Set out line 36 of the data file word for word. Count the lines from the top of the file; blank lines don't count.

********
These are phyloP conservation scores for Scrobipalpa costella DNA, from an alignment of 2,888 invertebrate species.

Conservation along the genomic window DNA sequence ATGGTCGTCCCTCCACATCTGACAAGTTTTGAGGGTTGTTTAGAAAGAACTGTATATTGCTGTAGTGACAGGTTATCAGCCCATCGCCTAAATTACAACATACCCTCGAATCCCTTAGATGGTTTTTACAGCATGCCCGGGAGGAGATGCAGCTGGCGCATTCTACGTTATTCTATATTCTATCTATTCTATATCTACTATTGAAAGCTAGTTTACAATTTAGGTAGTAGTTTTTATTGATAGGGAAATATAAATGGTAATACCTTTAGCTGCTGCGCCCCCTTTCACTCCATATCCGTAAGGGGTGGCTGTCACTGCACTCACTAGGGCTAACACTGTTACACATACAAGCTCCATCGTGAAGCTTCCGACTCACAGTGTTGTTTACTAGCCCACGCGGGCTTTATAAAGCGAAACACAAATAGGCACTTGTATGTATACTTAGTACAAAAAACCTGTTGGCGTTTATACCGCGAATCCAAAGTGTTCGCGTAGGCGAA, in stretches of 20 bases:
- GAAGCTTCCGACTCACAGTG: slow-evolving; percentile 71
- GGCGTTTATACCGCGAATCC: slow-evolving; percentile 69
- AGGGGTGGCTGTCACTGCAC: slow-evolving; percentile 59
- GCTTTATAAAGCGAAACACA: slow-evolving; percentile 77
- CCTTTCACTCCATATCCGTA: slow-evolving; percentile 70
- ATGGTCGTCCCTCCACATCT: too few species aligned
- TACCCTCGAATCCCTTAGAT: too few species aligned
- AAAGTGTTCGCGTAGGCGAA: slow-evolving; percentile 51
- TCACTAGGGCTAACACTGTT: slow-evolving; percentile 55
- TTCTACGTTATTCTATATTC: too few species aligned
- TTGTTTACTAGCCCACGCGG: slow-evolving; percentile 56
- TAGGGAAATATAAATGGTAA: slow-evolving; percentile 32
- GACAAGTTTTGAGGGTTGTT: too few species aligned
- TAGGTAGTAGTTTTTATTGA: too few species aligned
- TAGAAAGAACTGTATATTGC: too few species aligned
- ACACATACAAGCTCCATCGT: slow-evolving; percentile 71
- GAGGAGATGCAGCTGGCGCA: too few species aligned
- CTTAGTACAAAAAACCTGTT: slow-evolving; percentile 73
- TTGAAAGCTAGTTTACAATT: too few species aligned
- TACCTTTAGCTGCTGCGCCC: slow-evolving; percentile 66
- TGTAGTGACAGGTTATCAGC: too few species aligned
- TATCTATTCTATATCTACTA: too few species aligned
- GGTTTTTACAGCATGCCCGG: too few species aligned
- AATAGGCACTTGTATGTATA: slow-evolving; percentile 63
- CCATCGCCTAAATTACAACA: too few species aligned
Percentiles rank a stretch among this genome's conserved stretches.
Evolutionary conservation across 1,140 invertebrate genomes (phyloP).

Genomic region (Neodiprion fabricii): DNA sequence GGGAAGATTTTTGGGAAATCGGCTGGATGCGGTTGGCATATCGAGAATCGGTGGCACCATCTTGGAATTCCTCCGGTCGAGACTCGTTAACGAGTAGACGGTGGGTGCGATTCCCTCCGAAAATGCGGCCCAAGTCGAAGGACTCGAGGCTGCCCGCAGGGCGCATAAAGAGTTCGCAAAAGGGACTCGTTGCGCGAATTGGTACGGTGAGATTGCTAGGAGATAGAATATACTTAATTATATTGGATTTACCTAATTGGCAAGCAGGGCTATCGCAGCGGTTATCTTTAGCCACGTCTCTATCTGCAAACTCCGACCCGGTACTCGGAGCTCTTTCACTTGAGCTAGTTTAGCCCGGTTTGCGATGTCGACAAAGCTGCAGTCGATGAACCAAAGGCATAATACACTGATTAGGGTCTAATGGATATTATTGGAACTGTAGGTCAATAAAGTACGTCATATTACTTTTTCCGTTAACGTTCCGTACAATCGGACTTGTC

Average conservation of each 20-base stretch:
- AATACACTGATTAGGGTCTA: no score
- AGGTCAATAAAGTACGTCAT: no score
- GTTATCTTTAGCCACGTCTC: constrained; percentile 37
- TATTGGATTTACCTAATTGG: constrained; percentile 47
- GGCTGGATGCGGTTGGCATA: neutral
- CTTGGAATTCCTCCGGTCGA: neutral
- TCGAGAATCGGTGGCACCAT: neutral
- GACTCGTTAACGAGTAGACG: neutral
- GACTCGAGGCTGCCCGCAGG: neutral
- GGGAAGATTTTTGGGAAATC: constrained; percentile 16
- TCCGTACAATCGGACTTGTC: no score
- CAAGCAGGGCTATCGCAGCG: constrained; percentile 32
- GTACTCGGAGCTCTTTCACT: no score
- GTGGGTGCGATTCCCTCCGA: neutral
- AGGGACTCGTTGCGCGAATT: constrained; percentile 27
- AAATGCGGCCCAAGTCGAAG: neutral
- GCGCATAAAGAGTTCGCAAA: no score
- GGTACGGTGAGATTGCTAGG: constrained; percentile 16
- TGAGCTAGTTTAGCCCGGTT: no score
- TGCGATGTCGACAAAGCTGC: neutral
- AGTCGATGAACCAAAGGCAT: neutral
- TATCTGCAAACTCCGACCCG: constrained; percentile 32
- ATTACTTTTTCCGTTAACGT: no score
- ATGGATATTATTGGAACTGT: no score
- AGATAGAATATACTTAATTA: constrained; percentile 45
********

- GGCTGGATGCGGTTGGCATA: neutral